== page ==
Defense News has reported that the Indian Navy will not be integrating a homegrown air-independent propulsion (AIP) system to its forthcoming DCNS Scorpene conventional submarines.
An official implied to Defense News that the AIP program being undertaken by the Defence Research and Development Organization (DRDO) was impeding the Indian Navy’s pursuit for another submarine type – i.e. Project 75(I). However, with the decision to put not commit to this AIP system, New Delhi is expected to float the Project 75(I) tender in the near-term.
Notes & Comments:
Officially verifiable details have not yet been released, but DRDO’s fuel-cell AIPs were destined to power the final two (of six) Indian Navy Scorpene submarines. The Indian Navy’s apparent disinterest in DRDO’s AIP does not mean that the need for an AIP submarine has necessarily diminished.
While India is working to make strides in nuclear-propulsion, which would enable for long-endurance (as well as high-speed) sub-surface operations, conventional AIP – especially fuel-cells – imbue submarines with low levels of acoustic detectability. Mature AIP solutions are also generally more affordable and less complex to integrate and operate.
The implication from the Defense News piece is that the DRDO AIP program was a reason why New Delhi did not formally push the Project 75(I) towards prospective vendors. With that reportedly changing, it is possible that India could make a play for foreign AIP technology – or at least developmental assistance in AIP technology – from the winning vendor(s).
Not surprising that DRDO is having difficulty with the size and operational aspects of the PAFC (Phosphoric Acid Fuel Cell). The main argument was that using Diesel on-board for hydrogen generation (rather than stored hydrogen such as the type 212/4 Siemens PEMFC) was better.
Issue: Even using an organic membrane PAFC would still not reduce operating temperature by much and apparently there are issues reducing size which is a premium in a 2000 odd ton SSK. Neither is the power density helpful for a intense draw down during war like situation.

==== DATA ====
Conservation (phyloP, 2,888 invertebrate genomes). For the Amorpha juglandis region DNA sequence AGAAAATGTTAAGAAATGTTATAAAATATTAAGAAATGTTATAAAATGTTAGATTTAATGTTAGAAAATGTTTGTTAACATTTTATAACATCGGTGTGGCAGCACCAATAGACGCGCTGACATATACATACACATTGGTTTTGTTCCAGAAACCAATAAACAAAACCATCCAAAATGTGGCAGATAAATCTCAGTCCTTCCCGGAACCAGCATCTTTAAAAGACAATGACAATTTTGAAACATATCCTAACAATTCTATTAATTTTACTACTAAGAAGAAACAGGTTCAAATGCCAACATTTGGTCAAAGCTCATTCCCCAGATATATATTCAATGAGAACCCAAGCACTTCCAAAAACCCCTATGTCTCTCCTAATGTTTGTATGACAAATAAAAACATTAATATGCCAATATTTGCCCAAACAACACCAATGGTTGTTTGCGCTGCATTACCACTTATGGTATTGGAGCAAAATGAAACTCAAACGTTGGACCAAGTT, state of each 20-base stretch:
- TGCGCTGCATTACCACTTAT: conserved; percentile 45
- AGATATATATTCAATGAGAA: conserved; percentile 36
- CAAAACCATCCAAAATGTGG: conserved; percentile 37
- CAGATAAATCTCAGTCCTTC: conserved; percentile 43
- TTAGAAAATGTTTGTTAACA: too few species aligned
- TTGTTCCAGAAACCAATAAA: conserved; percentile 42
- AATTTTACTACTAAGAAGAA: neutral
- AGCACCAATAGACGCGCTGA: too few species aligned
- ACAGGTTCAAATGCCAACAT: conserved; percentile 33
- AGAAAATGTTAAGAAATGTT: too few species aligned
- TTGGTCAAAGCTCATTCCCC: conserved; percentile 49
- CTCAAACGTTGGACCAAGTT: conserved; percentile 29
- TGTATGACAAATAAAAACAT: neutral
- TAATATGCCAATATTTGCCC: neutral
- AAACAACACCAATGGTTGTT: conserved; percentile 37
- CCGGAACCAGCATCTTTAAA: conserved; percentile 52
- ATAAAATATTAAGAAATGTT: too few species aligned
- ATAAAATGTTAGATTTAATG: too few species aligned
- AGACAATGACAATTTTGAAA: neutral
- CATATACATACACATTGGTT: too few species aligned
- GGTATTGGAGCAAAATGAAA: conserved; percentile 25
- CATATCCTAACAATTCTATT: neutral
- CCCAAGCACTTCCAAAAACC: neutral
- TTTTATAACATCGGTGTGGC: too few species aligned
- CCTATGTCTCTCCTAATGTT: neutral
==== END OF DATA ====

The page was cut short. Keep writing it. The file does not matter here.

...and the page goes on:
The Project 75i might offer a way out, if the Type 214 is used as a base with the PEMFC being made the choice AIP system, advantages being upto 15-20% extra efficiency over PAFC and higher power density. DRDO can transfer tech learnings and integrate the PEMFC instead on the last two Scorpenes and the new Type 214 derivative SSKs.
Lithium batteries are the best in terms of power efficiency and silent ops.. but they are likely to be very expensive as the Japanese submarine program shows. no LIB AIP in South Asia anytime soon.
The choice for the project 75i then could boil down to Type 212 derivative if the PEMFC type AIP is the choice or it could be the Kilo/Amur derivative if the Kristal 27E AIP is the choice…
Hopefully India goes the German way… don’t want to be stuck with 6 more Russian SSKs….
HI bilal,your news had an implication it seems.DRDO is going to test their AIP by the year end!
DRDO is scheduled to test its land based AIP prototype in december 2016
With rough estimate, AIP requires 5-6 yrs time to mature- Miniaturization is the key concern so as to be fit in small diameter hull of SSK
India should allow DCNS to license produce next gen of AIP in India. But P75I is not concern wrt AIP,given it caters to large chunk of financial resource which will smoothly get AIP technology from any of the vendors. Type of AIP & its level of maturity is more important measure.
The mistake of not choosing DCNS AIP in 2005 while realizing that DRDO started work on AIP only frm 2010 was a big mistake. It requires a decade effort to develop indigenous AIP.
So Indian navy must invest more resources on SSBN,SSN which require less than1 bill$/unit to manufacture.
On the contrary, Scropene class fabricated in india, require 700-800 mill$/per unit piece without AIP whose prices rise 10% yearly!
Post DCNS scandal, Indian govt scrapped DCNS proposal to build AIP in India- Its time govt renegotiate with french and german company for the AIP technology.
Even chinese got swedish tech & they r using it as base to mature their own technology!